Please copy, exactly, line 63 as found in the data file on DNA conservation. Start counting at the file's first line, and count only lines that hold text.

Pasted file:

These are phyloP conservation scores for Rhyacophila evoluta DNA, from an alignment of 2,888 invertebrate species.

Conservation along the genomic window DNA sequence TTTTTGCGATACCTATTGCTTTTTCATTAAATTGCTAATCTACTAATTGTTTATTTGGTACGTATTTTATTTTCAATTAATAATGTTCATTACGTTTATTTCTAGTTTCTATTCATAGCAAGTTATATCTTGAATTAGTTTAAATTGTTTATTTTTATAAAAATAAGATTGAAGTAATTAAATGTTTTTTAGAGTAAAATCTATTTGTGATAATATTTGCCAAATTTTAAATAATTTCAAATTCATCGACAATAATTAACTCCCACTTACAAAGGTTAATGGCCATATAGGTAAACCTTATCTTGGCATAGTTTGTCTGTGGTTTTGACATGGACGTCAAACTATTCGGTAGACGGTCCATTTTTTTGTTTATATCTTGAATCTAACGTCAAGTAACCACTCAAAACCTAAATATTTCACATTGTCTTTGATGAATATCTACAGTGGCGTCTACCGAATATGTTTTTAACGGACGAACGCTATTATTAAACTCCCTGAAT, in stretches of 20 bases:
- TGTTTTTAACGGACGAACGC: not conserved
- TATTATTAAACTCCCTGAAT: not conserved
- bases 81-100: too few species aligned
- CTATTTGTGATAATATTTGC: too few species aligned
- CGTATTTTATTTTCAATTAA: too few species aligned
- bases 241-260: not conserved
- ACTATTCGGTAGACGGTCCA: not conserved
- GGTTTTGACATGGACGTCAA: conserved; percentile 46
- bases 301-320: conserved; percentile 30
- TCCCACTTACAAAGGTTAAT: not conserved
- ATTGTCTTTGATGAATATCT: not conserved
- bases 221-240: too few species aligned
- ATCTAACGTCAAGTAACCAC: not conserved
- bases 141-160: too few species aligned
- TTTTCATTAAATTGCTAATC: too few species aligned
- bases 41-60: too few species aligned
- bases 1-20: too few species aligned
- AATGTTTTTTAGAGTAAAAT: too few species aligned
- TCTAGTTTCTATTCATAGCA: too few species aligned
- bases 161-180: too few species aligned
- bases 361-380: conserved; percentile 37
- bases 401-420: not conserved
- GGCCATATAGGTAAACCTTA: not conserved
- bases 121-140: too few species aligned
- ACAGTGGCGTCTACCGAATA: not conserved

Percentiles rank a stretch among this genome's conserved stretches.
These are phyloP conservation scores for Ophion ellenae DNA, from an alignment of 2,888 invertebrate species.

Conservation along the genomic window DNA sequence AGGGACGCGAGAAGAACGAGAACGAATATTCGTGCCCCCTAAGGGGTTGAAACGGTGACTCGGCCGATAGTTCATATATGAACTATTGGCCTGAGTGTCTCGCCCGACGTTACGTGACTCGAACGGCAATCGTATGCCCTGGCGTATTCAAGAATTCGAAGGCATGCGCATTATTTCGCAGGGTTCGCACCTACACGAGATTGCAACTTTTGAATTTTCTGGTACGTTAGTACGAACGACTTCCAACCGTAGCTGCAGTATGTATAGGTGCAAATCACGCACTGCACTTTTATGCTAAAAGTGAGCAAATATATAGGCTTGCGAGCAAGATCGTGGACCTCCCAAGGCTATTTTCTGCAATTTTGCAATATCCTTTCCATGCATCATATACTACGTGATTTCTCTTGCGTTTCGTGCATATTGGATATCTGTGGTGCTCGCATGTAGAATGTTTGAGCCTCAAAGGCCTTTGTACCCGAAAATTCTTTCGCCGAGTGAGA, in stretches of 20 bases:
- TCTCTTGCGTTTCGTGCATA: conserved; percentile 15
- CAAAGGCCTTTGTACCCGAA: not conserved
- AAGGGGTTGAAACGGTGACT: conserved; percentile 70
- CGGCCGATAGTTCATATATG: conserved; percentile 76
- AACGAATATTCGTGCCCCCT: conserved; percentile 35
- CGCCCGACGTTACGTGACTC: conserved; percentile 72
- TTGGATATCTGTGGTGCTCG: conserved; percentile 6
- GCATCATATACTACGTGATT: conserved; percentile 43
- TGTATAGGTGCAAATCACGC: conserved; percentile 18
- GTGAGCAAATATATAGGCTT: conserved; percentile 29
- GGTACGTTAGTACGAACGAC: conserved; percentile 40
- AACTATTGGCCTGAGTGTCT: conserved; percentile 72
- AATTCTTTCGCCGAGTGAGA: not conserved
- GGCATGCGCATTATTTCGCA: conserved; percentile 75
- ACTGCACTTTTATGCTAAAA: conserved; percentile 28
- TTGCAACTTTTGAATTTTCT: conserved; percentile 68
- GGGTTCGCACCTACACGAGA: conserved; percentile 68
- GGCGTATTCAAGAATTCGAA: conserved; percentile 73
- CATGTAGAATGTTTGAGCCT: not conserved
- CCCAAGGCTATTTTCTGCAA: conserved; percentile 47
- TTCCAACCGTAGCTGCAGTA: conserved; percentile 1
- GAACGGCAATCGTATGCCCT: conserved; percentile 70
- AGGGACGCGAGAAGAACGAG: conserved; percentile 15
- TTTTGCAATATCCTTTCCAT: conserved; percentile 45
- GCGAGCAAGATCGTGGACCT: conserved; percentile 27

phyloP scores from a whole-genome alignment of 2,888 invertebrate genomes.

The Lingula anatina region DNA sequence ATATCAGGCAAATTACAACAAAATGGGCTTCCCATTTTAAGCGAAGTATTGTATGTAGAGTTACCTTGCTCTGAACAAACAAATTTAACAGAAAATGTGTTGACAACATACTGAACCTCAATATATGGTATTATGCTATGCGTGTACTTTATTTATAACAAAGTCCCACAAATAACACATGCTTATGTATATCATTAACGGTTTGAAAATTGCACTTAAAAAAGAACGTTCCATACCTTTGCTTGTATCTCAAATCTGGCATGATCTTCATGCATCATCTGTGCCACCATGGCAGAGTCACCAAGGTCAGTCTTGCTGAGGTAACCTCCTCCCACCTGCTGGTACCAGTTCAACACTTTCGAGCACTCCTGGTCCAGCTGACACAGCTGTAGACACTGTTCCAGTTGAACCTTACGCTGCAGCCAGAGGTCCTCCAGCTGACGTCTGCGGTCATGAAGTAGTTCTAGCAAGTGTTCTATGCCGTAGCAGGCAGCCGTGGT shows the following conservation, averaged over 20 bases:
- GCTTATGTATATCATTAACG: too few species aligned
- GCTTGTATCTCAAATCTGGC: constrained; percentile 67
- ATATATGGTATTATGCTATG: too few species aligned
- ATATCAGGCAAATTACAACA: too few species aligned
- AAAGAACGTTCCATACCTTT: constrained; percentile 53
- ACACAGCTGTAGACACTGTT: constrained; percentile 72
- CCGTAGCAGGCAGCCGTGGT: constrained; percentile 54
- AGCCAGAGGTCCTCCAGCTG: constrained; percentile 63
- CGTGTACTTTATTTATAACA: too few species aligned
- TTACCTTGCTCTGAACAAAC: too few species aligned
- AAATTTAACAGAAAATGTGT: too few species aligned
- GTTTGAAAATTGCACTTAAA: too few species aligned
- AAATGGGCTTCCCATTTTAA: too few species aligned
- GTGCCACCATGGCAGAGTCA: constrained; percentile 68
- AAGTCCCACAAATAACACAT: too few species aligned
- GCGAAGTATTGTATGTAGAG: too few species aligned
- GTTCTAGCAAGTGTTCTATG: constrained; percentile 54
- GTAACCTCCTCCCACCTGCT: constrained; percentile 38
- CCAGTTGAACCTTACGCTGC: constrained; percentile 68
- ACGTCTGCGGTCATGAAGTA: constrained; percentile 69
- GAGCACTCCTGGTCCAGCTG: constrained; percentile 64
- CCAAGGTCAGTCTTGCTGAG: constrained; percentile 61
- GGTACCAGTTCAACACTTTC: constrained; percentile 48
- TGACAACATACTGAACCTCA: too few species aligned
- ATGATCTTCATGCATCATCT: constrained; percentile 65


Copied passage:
- ACACAGCTGTAGACACTGTT: constrained; percentile 72